The Web Index (PDF), compiled by Tim Berners-Lee’s World Wide Web Foundation, reviews the impact of the Internet in 61 countries and makes use of 85 indicators to determine just how much the Web affects a country. The index also deals with factors such as Internet access and infrastructure.
Indicators are grouped into three sub-categories: Web content and Web use scores; communications and institutional infrastructure scores; and political, economic and social impact scores.
Viewing the Internet as an “accelerator of development,” the World Wide Web Foundation essentially wants to address the gap between those countries that move faster in Internet infrastructure and those that struggle.
“We hope that the Index will help deepen and broaden our understanding of the impact of this most powerful tool on humanity,” says the study.
The study used two different types of data in compiling the results: existing data from other data providers and new data compiled with a multi-country questionnaire. Sources of data included the CIA factbook, the World Bank, the World Economic Forum, and the International Energy Agency.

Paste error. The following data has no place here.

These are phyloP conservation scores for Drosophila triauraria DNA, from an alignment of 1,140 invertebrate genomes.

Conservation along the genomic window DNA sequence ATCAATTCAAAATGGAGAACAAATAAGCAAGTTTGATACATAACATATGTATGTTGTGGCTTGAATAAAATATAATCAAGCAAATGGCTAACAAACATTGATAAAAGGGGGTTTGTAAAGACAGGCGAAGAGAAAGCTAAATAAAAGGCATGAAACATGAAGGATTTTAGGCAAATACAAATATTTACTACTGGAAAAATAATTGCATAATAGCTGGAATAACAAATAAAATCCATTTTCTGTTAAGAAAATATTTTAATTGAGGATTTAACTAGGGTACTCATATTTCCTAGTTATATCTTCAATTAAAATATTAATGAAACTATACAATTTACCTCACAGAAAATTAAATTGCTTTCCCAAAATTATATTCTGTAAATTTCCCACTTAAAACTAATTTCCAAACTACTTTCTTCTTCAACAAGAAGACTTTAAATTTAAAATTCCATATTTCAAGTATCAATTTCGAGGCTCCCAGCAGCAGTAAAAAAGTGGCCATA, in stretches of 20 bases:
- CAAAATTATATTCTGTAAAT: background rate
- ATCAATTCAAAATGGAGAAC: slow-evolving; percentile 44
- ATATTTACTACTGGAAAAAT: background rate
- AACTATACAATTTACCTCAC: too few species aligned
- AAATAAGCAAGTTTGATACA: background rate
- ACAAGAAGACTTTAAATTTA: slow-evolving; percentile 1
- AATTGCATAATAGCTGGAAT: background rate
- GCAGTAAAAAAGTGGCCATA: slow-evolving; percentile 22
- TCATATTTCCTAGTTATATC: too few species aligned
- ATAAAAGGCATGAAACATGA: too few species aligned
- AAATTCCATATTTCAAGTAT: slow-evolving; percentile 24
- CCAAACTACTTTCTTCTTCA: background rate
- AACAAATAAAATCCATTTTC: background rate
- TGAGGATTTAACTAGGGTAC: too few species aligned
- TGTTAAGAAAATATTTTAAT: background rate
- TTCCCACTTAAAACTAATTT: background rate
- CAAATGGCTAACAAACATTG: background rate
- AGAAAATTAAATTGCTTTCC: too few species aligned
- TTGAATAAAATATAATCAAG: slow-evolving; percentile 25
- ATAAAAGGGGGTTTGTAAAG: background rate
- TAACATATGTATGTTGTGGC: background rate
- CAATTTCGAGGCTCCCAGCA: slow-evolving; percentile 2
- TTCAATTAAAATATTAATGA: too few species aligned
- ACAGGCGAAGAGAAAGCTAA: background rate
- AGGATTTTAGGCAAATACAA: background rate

Of the 61 countries in the Index, Sweden leads the way. Sweden tops the list for the overall impact of the Web, but it is only 12th in terms of the “use and breadth of the Web.” According to the Index’s data, 91 percent of Swedes use the Internet.
The United States is second, although it has somewhat lower rankings for political, economic and social impact scores. In infrastructure, the U.S. is also ranked lower. Interestingly, the research indicates that Americans have a lower percentage of households with computers than other industrialized nations like Canada, Japan, Norway, and Ireland.
In third place is the United Kingdom. The United Kingdom has a higher proportion of households with computers and boasts a faster average of Internet speeds than the United States.
Canada “slightly outpaces” the United Kingdom in overall impact of the Internet, primarily in terms of its social impact. In terms of Web use and Web content, Canada is in third place overall – ahead of Index-leading Sweden. In terms of infrastructure, Canada predictably sits below the Index’s top 10. Canadians have comparatively slower Internet speeds and comparatively low mobile phone subscriptions per capita.
Rounding out the top five is Finland, renowned for the high quality of its communications and institutional infrastructure.
Indexes like this can illuminate our telecommunications shortcomings so that progress can be made. In the midst of Canada’s oligopoly, however, it can be hard to imagine things improving much on some sub-indexes. With sustained lack of competition and the consequential lack of choice for consumers, one has to imagine that Canada’s World Wide Web access limitations will persist indefinitely.